I have learnt from my armchair – without movement,
Without incident, without dissent –
That I am my own keeper. From my tower
I see each cell of mine, each prisoner,
Incidental life in confinement perfectly.
I am warden and inmate, keeper and kept.
And the design of my panopticon delights me.
Utility in watchfulness, ease in thought,
From the tower of my mind I see all parts:
All mine. I can observe at any time
Each of my personalities, from their own cells,
Surround-sound. Though I hardly think to move,
I am sat with a glass of wine, the hour is mine,
And the mind controls itself as an institution.
I am the tower, and I am the gaol.
Watcher and watched, state and statuette.
A coliseum, rows and rows of this:
The multi-faceted, mirrored inner eye
Of a spider, seeing its many reflections
From each scintilla, from the centre of a web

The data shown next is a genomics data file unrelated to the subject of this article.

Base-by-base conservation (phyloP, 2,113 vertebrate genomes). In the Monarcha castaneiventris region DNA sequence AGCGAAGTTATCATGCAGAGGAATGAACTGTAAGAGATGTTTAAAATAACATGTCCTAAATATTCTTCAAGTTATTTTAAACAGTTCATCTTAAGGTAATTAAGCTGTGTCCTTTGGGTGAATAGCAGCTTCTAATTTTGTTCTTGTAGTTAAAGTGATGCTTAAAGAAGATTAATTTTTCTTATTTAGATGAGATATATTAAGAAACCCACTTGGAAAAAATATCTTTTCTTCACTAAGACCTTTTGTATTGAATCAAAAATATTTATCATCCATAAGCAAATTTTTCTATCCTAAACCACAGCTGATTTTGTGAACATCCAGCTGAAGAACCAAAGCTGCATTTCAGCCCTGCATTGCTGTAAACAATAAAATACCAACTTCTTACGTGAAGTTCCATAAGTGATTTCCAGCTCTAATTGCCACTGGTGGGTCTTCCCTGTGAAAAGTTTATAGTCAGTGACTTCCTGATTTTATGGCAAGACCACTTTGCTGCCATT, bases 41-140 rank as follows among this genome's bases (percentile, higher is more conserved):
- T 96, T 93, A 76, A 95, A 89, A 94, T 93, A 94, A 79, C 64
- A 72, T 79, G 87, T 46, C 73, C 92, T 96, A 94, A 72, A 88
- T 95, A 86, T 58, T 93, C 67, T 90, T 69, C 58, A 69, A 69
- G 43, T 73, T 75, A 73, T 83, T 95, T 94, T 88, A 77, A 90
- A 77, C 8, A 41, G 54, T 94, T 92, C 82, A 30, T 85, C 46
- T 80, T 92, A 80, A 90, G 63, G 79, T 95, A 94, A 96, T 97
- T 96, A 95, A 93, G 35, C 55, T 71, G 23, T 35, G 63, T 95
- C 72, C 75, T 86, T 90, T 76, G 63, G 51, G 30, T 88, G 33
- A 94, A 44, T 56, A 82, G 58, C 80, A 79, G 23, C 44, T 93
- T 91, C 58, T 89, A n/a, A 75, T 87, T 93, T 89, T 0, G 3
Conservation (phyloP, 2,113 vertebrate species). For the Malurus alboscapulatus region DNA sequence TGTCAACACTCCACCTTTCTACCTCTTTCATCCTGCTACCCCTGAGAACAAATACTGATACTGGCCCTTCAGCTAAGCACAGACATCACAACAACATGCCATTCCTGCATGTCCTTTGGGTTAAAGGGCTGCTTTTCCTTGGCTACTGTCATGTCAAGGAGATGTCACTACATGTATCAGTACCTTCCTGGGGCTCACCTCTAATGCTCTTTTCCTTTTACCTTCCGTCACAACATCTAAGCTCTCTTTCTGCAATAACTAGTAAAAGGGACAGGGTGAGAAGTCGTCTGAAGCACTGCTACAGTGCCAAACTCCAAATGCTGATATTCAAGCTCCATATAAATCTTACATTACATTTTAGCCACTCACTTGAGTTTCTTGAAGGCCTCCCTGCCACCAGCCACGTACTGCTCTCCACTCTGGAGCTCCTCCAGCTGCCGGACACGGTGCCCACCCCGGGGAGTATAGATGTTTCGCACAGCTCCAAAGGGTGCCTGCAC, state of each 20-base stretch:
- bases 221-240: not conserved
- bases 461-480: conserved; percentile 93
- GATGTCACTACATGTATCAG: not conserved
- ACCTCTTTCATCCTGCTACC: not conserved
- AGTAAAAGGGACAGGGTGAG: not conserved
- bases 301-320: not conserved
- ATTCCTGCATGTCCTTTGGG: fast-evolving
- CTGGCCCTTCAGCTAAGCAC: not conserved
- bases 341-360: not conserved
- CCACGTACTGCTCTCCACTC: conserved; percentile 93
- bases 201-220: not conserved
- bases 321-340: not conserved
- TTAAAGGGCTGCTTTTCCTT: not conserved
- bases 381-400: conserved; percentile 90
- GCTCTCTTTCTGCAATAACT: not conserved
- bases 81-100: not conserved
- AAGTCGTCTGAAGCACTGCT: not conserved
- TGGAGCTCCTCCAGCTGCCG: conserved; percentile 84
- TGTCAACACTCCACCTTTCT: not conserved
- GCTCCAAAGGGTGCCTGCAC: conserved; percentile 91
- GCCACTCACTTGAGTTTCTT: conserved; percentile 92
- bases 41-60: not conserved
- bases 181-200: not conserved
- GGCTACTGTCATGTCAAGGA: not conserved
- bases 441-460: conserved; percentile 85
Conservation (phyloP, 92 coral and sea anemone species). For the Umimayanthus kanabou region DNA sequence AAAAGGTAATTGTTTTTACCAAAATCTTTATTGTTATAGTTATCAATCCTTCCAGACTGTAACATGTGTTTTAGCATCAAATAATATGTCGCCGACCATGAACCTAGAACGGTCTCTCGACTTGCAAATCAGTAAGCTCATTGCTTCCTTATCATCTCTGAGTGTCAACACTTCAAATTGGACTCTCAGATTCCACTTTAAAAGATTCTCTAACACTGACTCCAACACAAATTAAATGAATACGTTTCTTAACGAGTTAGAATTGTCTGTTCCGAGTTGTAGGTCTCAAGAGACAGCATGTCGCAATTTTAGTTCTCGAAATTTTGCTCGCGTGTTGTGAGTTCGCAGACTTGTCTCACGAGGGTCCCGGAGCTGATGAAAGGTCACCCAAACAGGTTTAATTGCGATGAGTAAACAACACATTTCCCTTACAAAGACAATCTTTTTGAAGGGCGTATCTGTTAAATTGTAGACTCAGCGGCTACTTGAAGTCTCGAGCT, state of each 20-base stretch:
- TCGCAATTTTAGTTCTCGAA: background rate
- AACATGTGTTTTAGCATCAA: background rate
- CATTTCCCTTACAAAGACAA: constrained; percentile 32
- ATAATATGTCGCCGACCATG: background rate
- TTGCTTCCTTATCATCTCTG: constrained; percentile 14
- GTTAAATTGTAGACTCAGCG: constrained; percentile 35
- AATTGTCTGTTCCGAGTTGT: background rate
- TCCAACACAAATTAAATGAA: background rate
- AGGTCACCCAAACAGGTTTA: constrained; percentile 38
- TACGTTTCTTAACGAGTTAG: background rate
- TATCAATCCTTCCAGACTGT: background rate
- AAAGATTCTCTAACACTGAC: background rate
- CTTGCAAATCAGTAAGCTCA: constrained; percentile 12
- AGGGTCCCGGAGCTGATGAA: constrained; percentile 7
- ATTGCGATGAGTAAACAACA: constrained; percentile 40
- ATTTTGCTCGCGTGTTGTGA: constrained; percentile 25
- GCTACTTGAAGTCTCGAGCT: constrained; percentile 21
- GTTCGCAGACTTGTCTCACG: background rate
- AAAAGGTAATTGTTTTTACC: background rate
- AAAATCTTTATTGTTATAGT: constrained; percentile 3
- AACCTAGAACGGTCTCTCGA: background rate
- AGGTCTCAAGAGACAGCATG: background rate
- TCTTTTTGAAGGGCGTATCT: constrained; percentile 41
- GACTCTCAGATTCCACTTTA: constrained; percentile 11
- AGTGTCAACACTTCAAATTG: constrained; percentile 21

In which to trap its many many selves.
As tower and wall, convict and edifice
I inhabit and am my own panopticon.
I recently read about Bentham’s idea of the Panopticon: a prison designed such that, from a central tower, the warden can oversee all inmates almost simultaneously. Even if he can only see one side in turn, the notion that he may be watching at any time causes a sort of Hawthorn Effect. All prisoners could be seen at any time, and so all must assume this to be the case. The institution, in theory, succeeds. It’s Orwellian, in a sort of pre-Orwell way. A utilitarian ideal in architecture.
I thought of how my own mind, at times of quiet isolation and considered reflection, is drawn to the various parts of itself. I become conscious of how I hear sounds, recall memories, form words and identify patterns. Each part of my mind, and my soul, can be seen from my central position. Not dissimilar to the “ghost in the machine,” the “I” in cogito ergo sum. It’s a strangely calming yet unnerving position to find oneself in. And then, rather unsettling though it was, the comparison to the Panopticon emerged.